While after school activities (unfortunately) aren’t mandatory, I feel militant about the need for every child to make this commitment because I’ve seen from up close how much value this seemingly innocuous choice can have. So pick an activity, stick with it, be the best you can be. These will be some of the best days of your lives, these memories will last forever, and you will be a better person for it.

 

Related articles:

14 Reasons Your Parents Are Lucky That You Are A DANCER!!

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Filed under Baseball, Children

Take me out to the (Israeli) ball game

If you had told me three years ago, that I, a born and bred in South African, was soon to metamorphose into a die-hard baseball fan living in Israel, I would have laughed. But three seasons after my 10-year-old son started playing baseball in our small town in the Sharon region, I’m a huge fan. Not of the New York Yankees, the Boston Red Sox, or the LA Dodgers (and I actually had to Google that!), but of the Tel Mond Nationals.

Nationals? Yes, you read right. An enterprising father/coach organized sponsorship from the “mother” team in Washington and the local boys are making their big brothers on the other side of the ocean proud. On Friday June 19 they play the Ra’anana Jumbo Pretzels (actual name) in the championship game of the regional juvenile league playoffs.

I love it that this true-blue American sport is being played all over Israel with huge enthusiasm. In their classic baseball pants, helmets, batting gloves, baseball mitts and Nationals team shirts, the boys play on our weedy, sandy, uneven field, where horses, donkeys and goats frequently roam free, bringing cricket in the times of the Raj to mind.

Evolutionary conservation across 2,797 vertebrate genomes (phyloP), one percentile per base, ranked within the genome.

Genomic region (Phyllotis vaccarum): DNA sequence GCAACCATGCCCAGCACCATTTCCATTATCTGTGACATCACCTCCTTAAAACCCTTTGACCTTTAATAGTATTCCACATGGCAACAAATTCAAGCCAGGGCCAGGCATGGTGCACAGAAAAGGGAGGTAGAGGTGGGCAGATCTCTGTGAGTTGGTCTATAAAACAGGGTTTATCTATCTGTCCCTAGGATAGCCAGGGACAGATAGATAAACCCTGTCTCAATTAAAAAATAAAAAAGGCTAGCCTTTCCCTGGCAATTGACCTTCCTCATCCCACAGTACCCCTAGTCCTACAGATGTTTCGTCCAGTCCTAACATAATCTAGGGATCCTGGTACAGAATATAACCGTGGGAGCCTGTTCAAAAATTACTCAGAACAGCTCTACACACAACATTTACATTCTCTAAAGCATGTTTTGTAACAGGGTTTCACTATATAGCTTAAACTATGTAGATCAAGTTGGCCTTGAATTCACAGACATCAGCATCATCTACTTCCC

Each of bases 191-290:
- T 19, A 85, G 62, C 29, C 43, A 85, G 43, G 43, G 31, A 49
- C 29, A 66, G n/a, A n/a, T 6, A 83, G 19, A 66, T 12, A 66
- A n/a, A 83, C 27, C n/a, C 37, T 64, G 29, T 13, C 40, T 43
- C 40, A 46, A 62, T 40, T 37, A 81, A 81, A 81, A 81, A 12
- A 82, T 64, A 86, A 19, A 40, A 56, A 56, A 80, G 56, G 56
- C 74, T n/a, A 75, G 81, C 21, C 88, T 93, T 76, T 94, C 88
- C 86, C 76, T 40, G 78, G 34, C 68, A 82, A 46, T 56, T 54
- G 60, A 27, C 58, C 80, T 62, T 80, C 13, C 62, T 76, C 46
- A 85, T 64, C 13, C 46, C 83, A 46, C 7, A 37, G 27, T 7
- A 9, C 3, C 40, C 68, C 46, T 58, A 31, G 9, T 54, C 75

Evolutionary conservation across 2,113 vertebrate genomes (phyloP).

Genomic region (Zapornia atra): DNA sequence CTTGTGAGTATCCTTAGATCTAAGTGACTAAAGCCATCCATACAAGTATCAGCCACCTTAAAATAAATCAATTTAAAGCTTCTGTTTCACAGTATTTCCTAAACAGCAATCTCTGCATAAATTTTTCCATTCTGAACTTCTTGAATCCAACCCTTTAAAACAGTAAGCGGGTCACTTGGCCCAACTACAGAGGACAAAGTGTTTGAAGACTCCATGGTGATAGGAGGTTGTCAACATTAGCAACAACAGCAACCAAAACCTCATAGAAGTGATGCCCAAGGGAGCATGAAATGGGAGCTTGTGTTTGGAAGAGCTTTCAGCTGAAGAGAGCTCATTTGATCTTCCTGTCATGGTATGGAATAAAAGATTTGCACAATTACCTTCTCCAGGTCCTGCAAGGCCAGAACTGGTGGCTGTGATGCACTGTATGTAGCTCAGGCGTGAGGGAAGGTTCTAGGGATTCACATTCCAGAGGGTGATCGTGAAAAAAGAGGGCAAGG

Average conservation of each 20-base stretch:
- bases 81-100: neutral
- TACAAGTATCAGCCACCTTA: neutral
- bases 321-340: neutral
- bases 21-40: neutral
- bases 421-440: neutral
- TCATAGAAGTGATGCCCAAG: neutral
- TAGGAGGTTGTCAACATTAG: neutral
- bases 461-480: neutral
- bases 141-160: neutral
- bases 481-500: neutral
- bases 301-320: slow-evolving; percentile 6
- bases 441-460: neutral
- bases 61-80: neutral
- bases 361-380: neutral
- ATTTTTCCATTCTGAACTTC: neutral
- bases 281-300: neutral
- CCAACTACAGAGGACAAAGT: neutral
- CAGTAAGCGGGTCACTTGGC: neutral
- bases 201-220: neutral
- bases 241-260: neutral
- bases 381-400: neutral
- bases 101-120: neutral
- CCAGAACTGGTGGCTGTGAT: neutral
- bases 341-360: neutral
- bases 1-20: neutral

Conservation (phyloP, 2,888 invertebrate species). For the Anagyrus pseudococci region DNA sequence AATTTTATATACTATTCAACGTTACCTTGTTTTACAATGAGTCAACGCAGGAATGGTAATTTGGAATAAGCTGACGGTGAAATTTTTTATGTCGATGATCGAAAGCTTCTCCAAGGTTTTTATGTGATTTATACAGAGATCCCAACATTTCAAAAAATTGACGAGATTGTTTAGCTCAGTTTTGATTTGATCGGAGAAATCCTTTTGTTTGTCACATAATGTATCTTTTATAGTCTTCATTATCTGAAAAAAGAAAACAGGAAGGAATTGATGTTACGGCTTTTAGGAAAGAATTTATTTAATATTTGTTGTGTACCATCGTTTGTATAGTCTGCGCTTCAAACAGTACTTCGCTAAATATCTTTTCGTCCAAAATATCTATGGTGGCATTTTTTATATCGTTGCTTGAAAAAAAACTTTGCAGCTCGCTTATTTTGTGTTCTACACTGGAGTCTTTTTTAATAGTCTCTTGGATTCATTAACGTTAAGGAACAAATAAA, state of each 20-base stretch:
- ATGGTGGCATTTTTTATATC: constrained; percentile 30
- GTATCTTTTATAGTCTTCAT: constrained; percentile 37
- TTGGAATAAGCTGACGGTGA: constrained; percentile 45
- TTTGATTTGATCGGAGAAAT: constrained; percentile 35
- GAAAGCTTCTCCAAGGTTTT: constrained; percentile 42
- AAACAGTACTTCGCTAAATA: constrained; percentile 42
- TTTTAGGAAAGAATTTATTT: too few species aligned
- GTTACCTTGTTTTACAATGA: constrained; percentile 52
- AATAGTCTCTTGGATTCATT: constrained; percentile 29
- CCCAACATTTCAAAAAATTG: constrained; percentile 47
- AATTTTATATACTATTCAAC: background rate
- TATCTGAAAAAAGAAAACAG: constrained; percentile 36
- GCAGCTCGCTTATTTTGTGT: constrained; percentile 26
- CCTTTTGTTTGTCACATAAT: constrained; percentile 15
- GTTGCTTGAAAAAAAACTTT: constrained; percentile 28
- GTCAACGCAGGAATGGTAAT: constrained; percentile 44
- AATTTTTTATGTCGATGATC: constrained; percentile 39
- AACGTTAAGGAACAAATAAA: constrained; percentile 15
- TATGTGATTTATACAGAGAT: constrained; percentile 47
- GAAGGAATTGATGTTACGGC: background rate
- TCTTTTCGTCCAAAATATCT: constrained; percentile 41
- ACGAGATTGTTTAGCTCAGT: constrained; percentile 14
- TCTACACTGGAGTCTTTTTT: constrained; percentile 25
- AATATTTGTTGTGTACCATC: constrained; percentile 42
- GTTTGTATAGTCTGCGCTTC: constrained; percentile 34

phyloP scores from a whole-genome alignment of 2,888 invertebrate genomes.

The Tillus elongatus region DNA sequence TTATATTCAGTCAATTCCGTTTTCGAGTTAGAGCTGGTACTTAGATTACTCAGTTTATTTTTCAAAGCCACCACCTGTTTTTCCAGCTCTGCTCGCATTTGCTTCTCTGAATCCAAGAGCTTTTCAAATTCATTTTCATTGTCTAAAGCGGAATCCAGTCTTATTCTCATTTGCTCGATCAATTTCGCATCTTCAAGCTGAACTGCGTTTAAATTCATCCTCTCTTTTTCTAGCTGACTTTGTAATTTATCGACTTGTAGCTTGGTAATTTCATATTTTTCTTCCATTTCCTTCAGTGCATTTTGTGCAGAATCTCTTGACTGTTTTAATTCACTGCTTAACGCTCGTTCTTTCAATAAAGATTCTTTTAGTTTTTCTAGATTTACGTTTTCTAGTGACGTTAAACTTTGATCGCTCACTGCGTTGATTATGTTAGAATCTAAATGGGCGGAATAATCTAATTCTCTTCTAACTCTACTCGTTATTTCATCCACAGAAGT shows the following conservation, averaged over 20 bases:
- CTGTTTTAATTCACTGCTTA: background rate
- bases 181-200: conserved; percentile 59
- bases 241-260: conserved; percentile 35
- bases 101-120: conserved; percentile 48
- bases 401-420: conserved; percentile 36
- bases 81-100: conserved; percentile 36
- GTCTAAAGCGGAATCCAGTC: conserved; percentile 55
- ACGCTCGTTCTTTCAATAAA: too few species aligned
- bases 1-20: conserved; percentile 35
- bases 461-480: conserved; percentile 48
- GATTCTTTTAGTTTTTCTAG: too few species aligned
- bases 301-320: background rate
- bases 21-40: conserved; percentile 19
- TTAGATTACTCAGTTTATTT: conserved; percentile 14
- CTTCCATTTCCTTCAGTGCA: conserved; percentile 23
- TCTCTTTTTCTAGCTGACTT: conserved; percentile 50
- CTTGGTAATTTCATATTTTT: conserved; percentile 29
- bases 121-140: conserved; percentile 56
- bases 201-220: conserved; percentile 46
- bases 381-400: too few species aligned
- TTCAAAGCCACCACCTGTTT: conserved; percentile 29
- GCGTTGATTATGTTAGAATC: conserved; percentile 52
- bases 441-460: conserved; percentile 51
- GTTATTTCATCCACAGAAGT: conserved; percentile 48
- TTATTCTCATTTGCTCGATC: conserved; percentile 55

My son on third base

My son on third base

We’re a stalwart group of parents – Israelis, English, South Africans, and even Americans – who support the team, home or away, often arguing about baseball’s tenuous connection to the British pastime of rounders and constantly complaining about the intense heat (Raj again?). We heckle and cheer and enjoy every minute of watching the kids playing their hearts out every Friday afternoon.

I have to give credit to The Israel Association of Baseball (IAB), which has been active since 1986 in promoting and developing baseball in Israel and ensuring that the rule book is adhered to in good Anglo-Saxon fashion.

Now, not only is my half-South African son on his way to becoming a pitcher, and can actually hit that little, painfully hard ball with that narrow sliver of ash, but I am also proud that I have learned about RBIs, line drives, pop-ups, foul balls and strike zones so as not to embarrass my American-born husband too much.

Go Nationals and go Israeli baseball.

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Filed under Baseball, Uncategorized